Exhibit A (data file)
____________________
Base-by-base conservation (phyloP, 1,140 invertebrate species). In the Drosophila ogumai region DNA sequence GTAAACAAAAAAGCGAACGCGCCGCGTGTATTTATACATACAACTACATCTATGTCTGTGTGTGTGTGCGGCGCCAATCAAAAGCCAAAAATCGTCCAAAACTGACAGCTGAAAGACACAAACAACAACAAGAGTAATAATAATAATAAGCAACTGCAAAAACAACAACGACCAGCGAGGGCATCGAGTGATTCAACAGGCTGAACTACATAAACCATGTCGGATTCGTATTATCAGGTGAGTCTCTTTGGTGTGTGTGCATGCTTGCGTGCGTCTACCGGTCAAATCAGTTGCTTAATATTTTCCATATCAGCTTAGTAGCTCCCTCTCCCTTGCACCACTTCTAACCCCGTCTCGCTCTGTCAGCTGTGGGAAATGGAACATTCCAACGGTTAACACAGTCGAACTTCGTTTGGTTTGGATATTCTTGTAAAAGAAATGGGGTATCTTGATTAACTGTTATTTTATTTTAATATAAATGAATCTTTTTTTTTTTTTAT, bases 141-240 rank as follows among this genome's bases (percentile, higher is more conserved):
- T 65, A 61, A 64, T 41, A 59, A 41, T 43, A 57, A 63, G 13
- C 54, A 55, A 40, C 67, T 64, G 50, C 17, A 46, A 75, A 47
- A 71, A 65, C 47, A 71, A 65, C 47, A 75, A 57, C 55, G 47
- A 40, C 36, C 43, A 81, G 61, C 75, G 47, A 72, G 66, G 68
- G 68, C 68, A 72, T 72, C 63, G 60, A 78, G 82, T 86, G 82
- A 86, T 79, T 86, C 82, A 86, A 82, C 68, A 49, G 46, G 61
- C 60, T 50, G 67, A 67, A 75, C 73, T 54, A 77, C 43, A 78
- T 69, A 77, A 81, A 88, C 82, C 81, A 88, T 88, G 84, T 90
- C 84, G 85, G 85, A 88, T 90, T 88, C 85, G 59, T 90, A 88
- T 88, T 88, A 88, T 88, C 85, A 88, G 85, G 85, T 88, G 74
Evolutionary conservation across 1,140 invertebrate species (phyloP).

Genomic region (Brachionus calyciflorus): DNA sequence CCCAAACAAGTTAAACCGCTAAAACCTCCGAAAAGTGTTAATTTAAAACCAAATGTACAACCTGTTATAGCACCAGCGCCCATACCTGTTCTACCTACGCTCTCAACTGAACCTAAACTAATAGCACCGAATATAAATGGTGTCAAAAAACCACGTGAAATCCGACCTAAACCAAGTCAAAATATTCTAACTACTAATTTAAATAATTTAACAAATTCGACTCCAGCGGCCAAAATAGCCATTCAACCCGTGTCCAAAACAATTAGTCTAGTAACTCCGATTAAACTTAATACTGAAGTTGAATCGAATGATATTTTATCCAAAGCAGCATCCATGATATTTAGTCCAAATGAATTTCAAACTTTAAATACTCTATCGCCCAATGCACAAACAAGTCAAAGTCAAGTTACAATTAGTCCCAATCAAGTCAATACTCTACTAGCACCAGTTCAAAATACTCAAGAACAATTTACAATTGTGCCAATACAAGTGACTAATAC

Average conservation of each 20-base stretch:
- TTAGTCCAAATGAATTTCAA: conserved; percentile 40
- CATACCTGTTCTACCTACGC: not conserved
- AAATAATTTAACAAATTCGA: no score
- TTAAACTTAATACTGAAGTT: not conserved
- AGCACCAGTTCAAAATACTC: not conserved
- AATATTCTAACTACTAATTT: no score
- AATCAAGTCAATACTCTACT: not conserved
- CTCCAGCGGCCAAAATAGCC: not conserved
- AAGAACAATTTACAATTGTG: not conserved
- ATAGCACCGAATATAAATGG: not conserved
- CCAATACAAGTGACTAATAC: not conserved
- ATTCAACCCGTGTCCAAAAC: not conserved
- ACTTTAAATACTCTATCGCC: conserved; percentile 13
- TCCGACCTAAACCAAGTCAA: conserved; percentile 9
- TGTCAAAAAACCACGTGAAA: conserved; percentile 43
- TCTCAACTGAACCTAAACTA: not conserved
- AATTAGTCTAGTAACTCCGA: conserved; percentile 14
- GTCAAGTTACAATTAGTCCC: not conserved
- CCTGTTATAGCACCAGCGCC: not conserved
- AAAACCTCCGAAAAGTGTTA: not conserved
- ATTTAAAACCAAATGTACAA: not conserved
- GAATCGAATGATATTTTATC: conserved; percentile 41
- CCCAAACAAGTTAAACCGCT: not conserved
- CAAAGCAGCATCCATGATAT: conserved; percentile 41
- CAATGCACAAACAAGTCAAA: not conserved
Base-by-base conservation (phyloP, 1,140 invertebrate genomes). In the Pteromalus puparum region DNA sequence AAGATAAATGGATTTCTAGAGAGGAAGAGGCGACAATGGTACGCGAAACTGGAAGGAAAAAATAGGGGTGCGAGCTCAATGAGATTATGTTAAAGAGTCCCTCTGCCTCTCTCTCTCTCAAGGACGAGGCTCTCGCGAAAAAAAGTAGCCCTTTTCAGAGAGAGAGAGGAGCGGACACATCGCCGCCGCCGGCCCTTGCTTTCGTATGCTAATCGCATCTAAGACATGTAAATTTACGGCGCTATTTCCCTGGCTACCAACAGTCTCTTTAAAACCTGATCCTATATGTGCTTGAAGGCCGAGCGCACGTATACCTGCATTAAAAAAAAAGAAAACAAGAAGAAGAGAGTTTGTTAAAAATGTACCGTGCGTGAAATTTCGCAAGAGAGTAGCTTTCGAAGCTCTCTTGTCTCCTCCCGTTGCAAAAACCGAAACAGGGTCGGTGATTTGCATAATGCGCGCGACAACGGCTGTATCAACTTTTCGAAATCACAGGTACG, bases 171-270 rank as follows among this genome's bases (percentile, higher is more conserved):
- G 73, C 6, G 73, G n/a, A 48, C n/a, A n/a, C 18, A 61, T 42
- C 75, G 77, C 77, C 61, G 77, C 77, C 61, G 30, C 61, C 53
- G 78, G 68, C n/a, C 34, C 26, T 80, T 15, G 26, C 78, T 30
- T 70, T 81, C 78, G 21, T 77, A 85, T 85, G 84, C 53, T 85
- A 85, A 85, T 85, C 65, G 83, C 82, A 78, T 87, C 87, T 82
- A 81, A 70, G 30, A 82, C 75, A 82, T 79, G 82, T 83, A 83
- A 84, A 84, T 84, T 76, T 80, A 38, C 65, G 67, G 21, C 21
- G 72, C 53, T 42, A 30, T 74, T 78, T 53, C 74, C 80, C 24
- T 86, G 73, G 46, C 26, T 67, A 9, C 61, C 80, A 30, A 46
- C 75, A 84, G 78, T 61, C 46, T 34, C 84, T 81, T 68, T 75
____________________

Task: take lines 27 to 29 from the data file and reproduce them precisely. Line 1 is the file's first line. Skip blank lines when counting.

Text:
- ACTTTAAATACTCTATCGCC: conserved; percentile 13
- TCCGACCTAAACCAAGTCAA: conserved; percentile 9
- TGTCAAAAAACCACGTGAAA: conserved; percentile 43